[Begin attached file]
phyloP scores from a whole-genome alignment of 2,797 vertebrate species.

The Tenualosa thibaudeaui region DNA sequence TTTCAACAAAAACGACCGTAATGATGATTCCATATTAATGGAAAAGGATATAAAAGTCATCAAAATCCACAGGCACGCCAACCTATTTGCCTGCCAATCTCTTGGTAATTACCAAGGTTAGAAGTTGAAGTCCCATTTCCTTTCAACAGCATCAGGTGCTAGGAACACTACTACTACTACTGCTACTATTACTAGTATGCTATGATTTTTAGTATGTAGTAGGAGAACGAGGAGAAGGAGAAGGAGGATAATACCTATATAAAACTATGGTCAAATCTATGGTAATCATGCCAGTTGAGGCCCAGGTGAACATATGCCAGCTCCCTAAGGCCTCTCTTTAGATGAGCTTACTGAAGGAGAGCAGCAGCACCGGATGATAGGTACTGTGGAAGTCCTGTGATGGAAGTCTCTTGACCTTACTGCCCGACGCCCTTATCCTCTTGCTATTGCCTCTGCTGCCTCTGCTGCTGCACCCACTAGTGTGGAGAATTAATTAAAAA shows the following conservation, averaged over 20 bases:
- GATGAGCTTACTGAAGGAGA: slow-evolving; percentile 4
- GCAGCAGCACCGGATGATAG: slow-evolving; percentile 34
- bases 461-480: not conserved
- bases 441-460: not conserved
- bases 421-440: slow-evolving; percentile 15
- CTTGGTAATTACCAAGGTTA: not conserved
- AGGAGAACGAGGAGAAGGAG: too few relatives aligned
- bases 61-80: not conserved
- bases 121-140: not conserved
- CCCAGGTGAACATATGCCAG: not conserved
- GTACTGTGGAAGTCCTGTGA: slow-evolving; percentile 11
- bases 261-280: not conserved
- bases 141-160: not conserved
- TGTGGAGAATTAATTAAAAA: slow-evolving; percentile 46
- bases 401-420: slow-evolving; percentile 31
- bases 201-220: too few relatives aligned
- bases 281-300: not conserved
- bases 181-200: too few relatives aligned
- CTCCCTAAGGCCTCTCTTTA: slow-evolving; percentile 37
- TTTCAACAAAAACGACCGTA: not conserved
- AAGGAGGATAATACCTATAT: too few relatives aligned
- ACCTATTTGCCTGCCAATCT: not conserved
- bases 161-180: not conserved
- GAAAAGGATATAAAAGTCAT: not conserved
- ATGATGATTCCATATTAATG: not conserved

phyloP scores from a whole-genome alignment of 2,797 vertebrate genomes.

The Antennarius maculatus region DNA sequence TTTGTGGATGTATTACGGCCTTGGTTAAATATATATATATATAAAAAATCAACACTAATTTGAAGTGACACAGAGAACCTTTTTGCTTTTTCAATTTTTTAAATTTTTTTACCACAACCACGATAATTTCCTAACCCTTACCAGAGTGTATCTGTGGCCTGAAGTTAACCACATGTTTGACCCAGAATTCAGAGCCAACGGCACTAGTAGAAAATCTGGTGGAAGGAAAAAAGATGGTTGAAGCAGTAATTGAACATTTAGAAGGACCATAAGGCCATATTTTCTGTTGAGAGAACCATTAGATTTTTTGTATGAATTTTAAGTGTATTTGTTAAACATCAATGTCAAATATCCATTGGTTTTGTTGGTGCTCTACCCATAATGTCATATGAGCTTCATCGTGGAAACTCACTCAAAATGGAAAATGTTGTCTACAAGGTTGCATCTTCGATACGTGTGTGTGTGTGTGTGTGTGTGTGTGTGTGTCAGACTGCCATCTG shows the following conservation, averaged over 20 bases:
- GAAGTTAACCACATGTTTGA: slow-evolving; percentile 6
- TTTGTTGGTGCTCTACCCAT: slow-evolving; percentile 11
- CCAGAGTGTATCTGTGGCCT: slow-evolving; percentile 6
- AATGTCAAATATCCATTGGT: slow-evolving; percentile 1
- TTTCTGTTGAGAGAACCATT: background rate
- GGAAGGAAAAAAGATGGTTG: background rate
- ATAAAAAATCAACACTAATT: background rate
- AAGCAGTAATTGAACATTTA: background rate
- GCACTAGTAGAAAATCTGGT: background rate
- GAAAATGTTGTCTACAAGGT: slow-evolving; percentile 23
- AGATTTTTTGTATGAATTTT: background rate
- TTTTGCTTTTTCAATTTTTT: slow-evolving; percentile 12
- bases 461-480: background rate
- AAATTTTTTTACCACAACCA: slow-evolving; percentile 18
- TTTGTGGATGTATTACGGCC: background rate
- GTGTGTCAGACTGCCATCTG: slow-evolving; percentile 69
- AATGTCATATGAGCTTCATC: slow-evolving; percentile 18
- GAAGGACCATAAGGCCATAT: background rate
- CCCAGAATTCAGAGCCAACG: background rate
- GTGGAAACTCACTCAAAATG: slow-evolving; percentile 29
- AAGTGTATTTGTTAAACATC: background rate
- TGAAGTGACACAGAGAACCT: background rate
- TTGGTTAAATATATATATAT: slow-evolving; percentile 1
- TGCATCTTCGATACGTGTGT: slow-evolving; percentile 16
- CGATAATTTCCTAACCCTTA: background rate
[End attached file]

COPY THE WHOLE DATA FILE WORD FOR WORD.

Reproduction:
phyloP scores from a whole-genome alignment of 2,797 vertebrate species.

The Tenualosa thibaudeaui region DNA sequence TTTCAACAAAAACGACCGTAATGATGATTCCATATTAATGGAAAAGGATATAAAAGTCATCAAAATCCACAGGCACGCCAACCTATTTGCCTGCCAATCTCTTGGTAATTACCAAGGTTAGAAGTTGAAGTCCCATTTCCTTTCAACAGCATCAGGTGCTAGGAACACTACTACTACTACTGCTACTATTACTAGTATGCTATGATTTTTAGTATGTAGTAGGAGAACGAGGAGAAGGAGAAGGAGGATAATACCTATATAAAACTATGGTCAAATCTATGGTAATCATGCCAGTTGAGGCCCAGGTGAACATATGCCAGCTCCCTAAGGCCTCTCTTTAGATGAGCTTACTGAAGGAGAGCAGCAGCACCGGATGATAGGTACTGTGGAAGTCCTGTGATGGAAGTCTCTTGACCTTACTGCCCGACGCCCTTATCCTCTTGCTATTGCCTCTGCTGCCTCTGCTGCTGCACCCACTAGTGTGGAGAATTAATTAAAAA shows the following conservation, averaged over 20 bases:
- GATGAGCTTACTGAAGGAGA: slow-evolving; percentile 4
- GCAGCAGCACCGGATGATAG: slow-evolving; percentile 34
- bases 461-480: not conserved
- bases 441-460: not conserved
- bases 421-440: slow-evolving; percentile 15
- CTTGGTAATTACCAAGGTTA: not conserved
- AGGAGAACGAGGAGAAGGAG: too few relatives aligned
- bases 61-80: not conserved
- bases 121-140: not conserved
- CCCAGGTGAACATATGCCAG: not conserved
- GTACTGTGGAAGTCCTGTGA: slow-evolving; percentile 11
- bases 261-280: not conserved
- bases 141-160: not conserved
- TGTGGAGAATTAATTAAAAA: slow-evolving; percentile 46
- bases 401-420: slow-evolving; percentile 31
- bases 201-220: too few relatives aligned
- bases 281-300: not conserved
- bases 181-200: too few relatives aligned
- CTCCCTAAGGCCTCTCTTTA: slow-evolving; percentile 37
- TTTCAACAAAAACGACCGTA: not conserved
- AAGGAGGATAATACCTATAT: too few relatives aligned
- ACCTATTTGCCTGCCAATCT: not conserved
- bases 161-180: not conserved
- GAAAAGGATATAAAAGTCAT: not conserved
- ATGATGATTCCATATTAATG: not conserved

phyloP scores from a whole-genome alignment of 2,797 vertebrate genomes.

The Antennarius maculatus region DNA sequence TTTGTGGATGTATTACGGCCTTGGTTAAATATATATATATATAAAAAATCAACACTAATTTGAAGTGACACAGAGAACCTTTTTGCTTTTTCAATTTTTTAAATTTTTTTACCACAACCACGATAATTTCCTAACCCTTACCAGAGTGTATCTGTGGCCTGAAGTTAACCACATGTTTGACCCAGAATTCAGAGCCAACGGCACTAGTAGAAAATCTGGTGGAAGGAAAAAAGATGGTTGAAGCAGTAATTGAACATTTAGAAGGACCATAAGGCCATATTTTCTGTTGAGAGAACCATTAGATTTTTTGTATGAATTTTAAGTGTATTTGTTAAACATCAATGTCAAATATCCATTGGTTTTGTTGGTGCTCTACCCATAATGTCATATGAGCTTCATCGTGGAAACTCACTCAAAATGGAAAATGTTGTCTACAAGGTTGCATCTTCGATACGTGTGTGTGTGTGTGTGTGTGTGTGTGTGTGTCAGACTGCCATCTG shows the following conservation, averaged over 20 bases:
- GAAGTTAACCACATGTTTGA: slow-evolving; percentile 6
- TTTGTTGGTGCTCTACCCAT: slow-evolving; percentile 11
- CCAGAGTGTATCTGTGGCCT: slow-evolving; percentile 6
- AATGTCAAATATCCATTGGT: slow-evolving; percentile 1
- TTTCTGTTGAGAGAACCATT: background rate
- GGAAGGAAAAAAGATGGTTG: background rate
- ATAAAAAATCAACACTAATT: background rate
- AAGCAGTAATTGAACATTTA: background rate
- GCACTAGTAGAAAATCTGGT: background rate
- GAAAATGTTGTCTACAAGGT: slow-evolving; percentile 23
- AGATTTTTTGTATGAATTTT: background rate
- TTTTGCTTTTTCAATTTTTT: slow-evolving; percentile 12
- bases 461-480: background rate
- AAATTTTTTTACCACAACCA: slow-evolving; percentile 18
- TTTGTGGATGTATTACGGCC: background rate
- GTGTGTCAGACTGCCATCTG: slow-evolving; percentile 69
- AATGTCATATGAGCTTCATC: slow-evolving; percentile 18
- GAAGGACCATAAGGCCATAT: background rate
- CCCAGAATTCAGAGCCAACG: background rate
- GTGGAAACTCACTCAAAATG: slow-evolving; percentile 29
- AAGTGTATTTGTTAAACATC: background rate
- TGAAGTGACACAGAGAACCT: background rate
- TTGGTTAAATATATATATAT: slow-evolving; percentile 1
- TGCATCTTCGATACGTGTGT: slow-evolving; percentile 16
- CGATAATTTCCTAACCCTTA: background rate